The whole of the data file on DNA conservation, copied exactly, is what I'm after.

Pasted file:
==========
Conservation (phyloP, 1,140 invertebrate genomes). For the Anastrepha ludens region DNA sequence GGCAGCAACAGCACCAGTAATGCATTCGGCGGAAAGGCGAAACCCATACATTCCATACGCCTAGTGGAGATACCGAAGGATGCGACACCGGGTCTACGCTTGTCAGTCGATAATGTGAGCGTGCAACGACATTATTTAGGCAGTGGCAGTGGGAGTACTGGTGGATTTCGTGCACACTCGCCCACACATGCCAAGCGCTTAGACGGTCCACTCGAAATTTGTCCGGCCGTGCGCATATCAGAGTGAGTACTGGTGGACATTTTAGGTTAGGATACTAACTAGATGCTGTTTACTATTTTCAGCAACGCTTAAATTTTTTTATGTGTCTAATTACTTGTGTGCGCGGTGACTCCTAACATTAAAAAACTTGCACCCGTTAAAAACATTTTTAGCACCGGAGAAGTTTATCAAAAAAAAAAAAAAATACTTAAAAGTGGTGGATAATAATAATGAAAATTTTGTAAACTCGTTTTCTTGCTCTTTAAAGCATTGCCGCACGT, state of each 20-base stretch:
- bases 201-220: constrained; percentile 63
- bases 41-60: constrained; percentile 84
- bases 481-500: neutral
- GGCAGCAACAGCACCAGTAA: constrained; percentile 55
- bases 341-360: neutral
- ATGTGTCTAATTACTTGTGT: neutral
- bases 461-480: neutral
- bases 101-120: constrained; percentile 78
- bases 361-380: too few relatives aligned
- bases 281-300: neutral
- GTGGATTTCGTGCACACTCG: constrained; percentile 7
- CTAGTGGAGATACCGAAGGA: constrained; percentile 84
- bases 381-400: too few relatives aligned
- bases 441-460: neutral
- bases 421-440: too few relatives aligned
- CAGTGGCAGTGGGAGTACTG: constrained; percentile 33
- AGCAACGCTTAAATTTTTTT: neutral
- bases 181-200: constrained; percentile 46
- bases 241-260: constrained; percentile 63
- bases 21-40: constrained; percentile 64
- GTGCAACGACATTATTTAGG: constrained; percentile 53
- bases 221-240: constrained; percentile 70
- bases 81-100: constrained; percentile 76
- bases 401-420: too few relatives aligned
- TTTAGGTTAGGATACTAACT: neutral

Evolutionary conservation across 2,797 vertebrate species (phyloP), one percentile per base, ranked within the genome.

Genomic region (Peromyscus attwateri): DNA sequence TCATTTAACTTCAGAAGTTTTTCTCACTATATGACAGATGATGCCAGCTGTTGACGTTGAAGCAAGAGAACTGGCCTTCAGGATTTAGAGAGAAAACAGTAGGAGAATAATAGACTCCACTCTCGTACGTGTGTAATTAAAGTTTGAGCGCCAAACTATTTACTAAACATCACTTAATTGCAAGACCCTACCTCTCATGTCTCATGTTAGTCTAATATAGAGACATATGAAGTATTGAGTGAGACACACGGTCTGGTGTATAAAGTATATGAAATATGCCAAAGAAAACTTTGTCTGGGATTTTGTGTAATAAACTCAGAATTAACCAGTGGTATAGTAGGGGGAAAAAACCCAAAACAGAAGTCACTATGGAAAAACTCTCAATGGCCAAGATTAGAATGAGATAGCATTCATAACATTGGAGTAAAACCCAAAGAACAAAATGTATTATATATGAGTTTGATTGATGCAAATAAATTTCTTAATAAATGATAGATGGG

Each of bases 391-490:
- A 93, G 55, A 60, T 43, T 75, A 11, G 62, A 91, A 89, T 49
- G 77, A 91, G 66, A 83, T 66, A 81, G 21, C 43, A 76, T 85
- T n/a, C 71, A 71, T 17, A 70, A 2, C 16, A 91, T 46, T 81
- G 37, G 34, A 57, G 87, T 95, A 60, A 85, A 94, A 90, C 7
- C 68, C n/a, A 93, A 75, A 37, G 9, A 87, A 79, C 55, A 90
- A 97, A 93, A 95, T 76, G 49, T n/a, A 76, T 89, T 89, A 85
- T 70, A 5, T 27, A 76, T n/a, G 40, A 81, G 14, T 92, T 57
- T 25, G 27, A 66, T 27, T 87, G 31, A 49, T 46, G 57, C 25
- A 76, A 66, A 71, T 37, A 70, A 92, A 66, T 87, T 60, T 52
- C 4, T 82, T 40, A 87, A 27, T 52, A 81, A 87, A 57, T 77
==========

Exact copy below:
Conservation (phyloP, 1,140 invertebrate genomes). For the Anastrepha ludens region DNA sequence GGCAGCAACAGCACCAGTAATGCATTCGGCGGAAAGGCGAAACCCATACATTCCATACGCCTAGTGGAGATACCGAAGGATGCGACACCGGGTCTACGCTTGTCAGTCGATAATGTGAGCGTGCAACGACATTATTTAGGCAGTGGCAGTGGGAGTACTGGTGGATTTCGTGCACACTCGCCCACACATGCCAAGCGCTTAGACGGTCCACTCGAAATTTGTCCGGCCGTGCGCATATCAGAGTGAGTACTGGTGGACATTTTAGGTTAGGATACTAACTAGATGCTGTTTACTATTTTCAGCAACGCTTAAATTTTTTTATGTGTCTAATTACTTGTGTGCGCGGTGACTCCTAACATTAAAAAACTTGCACCCGTTAAAAACATTTTTAGCACCGGAGAAGTTTATCAAAAAAAAAAAAAAATACTTAAAAGTGGTGGATAATAATAATGAAAATTTTGTAAACTCGTTTTCTTGCTCTTTAAAGCATTGCCGCACGT, state of each 20-base stretch:
- bases 201-220: constrained; percentile 63
- bases 41-60: constrained; percentile 84
- bases 481-500: neutral
- GGCAGCAACAGCACCAGTAA: constrained; percentile 55
- bases 341-360: neutral
- ATGTGTCTAATTACTTGTGT: neutral
- bases 461-480: neutral
- bases 101-120: constrained; percentile 78
- bases 361-380: too few relatives aligned
- bases 281-300: neutral
- GTGGATTTCGTGCACACTCG: constrained; percentile 7
- CTAGTGGAGATACCGAAGGA: constrained; percentile 84
- bases 381-400: too few relatives aligned
- bases 441-460: neutral
- bases 421-440: too few relatives aligned
- CAGTGGCAGTGGGAGTACTG: constrained; percentile 33
- AGCAACGCTTAAATTTTTTT: neutral
- bases 181-200: constrained; percentile 46
- bases 241-260: constrained; percentile 63
- bases 21-40: constrained; percentile 64
- GTGCAACGACATTATTTAGG: constrained; percentile 53
- bases 221-240: constrained; percentile 70
- bases 81-100: constrained; percentile 76
- bases 401-420: too few relatives aligned
- TTTAGGTTAGGATACTAACT: neutral

Evolutionary conservation across 2,797 vertebrate species (phyloP), one percentile per base, ranked within the genome.

Genomic region (Peromyscus attwateri): DNA sequence TCATTTAACTTCAGAAGTTTTTCTCACTATATGACAGATGATGCCAGCTGTTGACGTTGAAGCAAGAGAACTGGCCTTCAGGATTTAGAGAGAAAACAGTAGGAGAATAATAGACTCCACTCTCGTACGTGTGTAATTAAAGTTTGAGCGCCAAACTATTTACTAAACATCACTTAATTGCAAGACCCTACCTCTCATGTCTCATGTTAGTCTAATATAGAGACATATGAAGTATTGAGTGAGACACACGGTCTGGTGTATAAAGTATATGAAATATGCCAAAGAAAACTTTGTCTGGGATTTTGTGTAATAAACTCAGAATTAACCAGTGGTATAGTAGGGGGAAAAAACCCAAAACAGAAGTCACTATGGAAAAACTCTCAATGGCCAAGATTAGAATGAGATAGCATTCATAACATTGGAGTAAAACCCAAAGAACAAAATGTATTATATATGAGTTTGATTGATGCAAATAAATTTCTTAATAAATGATAGATGGG

Each of bases 391-490:
- A 93, G 55, A 60, T 43, T 75, A 11, G 62, A 91, A 89, T 49
- G 77, A 91, G 66, A 83, T 66, A 81, G 21, C 43, A 76, T 85
- T n/a, C 71, A 71, T 17, A 70, A 2, C 16, A 91, T 46, T 81
- G 37, G 34, A 57, G 87, T 95, A 60, A 85, A 94, A 90, C 7
- C 68, C n/a, A 93, A 75, A 37, G 9, A 87, A 79, C 55, A 90
- A 97, A 93, A 95, T 76, G 49, T n/a, A 76, T 89, T 89, A 85
- T 70, A 5, T 27, A 76, T n/a, G 40, A 81, G 14, T 92, T 57
- T 25, G 27, A 66, T 27, T 87, G 31, A 49, T 46, G 57, C 25
- A 76, A 66, A 71, T 37, A 70, A 92, A 66, T 87, T 60, T 52
- C 4, T 82, T 40, A 87, A 27, T 52, A 81, A 87, A 57, T 77